Monday, October 26, 2009

Thinking Like a Therapist

I wish I could. Think like a therapist, I mean. When Eve and I butt heads and I lose my patience with her (myself at that age), I know that I need to stop thinking like a mother (my father) and start thinking more objectively.

I wish I could.

Instead, I read parenting magazines. I talk with other mothers. I visit websites where I can chat about various strategies to use as a parent to change her behavior. To get her to act like I think she needs to. I worry that the lessons I'm trying so desperately to impart are getting lost in the arguments, the frustration, my impatience.

Weeks later, just when I've reached my wit's end, tried every method I can think of or dig up, a moment of clarity comes.

It's not for lack of trying that I couldn't place myself in her position. In fact, that's half the trouble - she is so much like I was at that age and I've inherited my father's lack of patience for "drama." It's crazy-making. For weeks I've scraped the inside of my skull for reasons why, inciting incidents, things I could have done to create this dilemma. Somehow, when I least expect it, insight strikes.

Too late for tonight. We've had the discussion - me the heavyweight pummeling her with "overreacting," "dramatic," "playing games," and she's cowering on the mat, handing me the win. There isn't any celebration. No handshake. No "good match." We both feel rotten.

Tomorrow, I can back off. Tomorrow, we will sit down and I can gently prod. I can ask the questions a therapist would ask. Tease out the answers that will give Eve some insight of her own.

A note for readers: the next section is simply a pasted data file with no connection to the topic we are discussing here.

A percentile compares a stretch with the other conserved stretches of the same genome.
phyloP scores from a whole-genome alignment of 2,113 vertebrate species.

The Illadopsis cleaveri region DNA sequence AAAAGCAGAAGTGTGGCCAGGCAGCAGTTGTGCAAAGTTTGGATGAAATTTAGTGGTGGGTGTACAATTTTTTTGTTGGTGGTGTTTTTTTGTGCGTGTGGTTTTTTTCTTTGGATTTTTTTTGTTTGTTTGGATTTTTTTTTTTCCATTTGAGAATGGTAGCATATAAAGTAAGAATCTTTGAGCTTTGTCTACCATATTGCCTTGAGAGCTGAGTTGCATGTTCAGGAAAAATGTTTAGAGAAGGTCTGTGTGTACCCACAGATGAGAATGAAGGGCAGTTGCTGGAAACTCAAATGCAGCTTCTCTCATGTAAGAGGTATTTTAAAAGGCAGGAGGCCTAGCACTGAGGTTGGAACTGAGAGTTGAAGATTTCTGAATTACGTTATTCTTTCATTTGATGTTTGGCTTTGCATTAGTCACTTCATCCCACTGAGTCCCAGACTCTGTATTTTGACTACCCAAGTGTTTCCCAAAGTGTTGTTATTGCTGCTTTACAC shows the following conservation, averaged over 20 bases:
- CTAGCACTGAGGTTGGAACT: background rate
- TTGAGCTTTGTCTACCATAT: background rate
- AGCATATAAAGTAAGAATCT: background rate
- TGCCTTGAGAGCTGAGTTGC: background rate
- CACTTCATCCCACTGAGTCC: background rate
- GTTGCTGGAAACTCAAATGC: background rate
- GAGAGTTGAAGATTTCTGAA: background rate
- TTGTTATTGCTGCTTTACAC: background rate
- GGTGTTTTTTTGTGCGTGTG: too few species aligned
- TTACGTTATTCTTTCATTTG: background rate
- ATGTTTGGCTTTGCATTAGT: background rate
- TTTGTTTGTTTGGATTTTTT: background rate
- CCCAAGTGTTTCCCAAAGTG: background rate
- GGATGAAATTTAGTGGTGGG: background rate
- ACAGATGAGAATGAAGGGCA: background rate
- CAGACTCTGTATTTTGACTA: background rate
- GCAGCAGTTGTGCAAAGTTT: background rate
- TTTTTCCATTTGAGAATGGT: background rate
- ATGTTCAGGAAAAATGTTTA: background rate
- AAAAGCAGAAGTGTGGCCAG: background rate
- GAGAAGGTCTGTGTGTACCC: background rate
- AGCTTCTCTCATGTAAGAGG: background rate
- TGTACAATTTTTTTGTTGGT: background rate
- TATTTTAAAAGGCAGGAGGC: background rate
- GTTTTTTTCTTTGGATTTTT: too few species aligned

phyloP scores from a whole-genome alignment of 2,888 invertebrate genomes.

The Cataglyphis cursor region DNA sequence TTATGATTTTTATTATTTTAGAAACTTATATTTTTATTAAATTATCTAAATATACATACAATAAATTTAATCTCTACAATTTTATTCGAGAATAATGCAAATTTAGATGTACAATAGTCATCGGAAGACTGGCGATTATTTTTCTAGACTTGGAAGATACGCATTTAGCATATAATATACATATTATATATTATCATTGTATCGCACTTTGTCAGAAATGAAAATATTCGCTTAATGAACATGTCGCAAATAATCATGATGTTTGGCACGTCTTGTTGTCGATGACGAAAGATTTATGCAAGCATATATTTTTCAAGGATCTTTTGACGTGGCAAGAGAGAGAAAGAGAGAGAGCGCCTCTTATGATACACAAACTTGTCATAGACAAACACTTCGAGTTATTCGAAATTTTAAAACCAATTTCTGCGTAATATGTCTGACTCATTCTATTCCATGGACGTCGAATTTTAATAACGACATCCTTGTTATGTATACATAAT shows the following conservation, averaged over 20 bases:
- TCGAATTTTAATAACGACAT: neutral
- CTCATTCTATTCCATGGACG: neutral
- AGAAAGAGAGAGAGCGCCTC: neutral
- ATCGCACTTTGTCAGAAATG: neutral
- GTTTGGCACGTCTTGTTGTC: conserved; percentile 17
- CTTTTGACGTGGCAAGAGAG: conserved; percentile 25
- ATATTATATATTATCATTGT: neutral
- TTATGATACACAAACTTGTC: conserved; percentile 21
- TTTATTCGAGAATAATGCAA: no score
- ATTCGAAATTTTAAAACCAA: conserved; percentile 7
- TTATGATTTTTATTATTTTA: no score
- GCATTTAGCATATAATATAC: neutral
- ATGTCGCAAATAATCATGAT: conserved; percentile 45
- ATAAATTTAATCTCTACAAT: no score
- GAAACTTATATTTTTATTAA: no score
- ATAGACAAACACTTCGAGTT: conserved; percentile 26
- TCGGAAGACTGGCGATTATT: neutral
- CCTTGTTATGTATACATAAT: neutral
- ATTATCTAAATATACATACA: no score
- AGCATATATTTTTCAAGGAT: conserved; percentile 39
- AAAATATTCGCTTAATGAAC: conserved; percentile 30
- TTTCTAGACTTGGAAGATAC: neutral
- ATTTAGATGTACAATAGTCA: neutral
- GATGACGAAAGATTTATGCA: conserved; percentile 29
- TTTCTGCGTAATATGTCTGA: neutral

I wish I had been able to do this before. I hope the damage doesn't prove to be un-fixable. If we haven't built too strong a wall, I can finally begin to think like a therapist instead of a mother and help her come to some conclusions. Give her a starting point. Show that I'm a partner in this instead of an adversary.


Christi said...

Just two days ago I was in a similar spot with my son, wishing I could be in his head figuring out what sets him off and how I can help him work through it -- instead of being his adversary, like you say.

I haven't seen Where the Wild Things Are, but I've heard it's a great movie that really gets into the mind of a child and shows what the world is like from that point of view. I wonder if I might learn something :)

Thanks for your post.

Deb Shucka said...

I can't imagine anything would be unfixable in your relationship with your kids. You love them enough to look at yourself - that's a gift many children never receive. Love.

Jenny said...

Gorgeous picture on your blog. Wow, I love those trees. Hope the second chat with your daughter went well.

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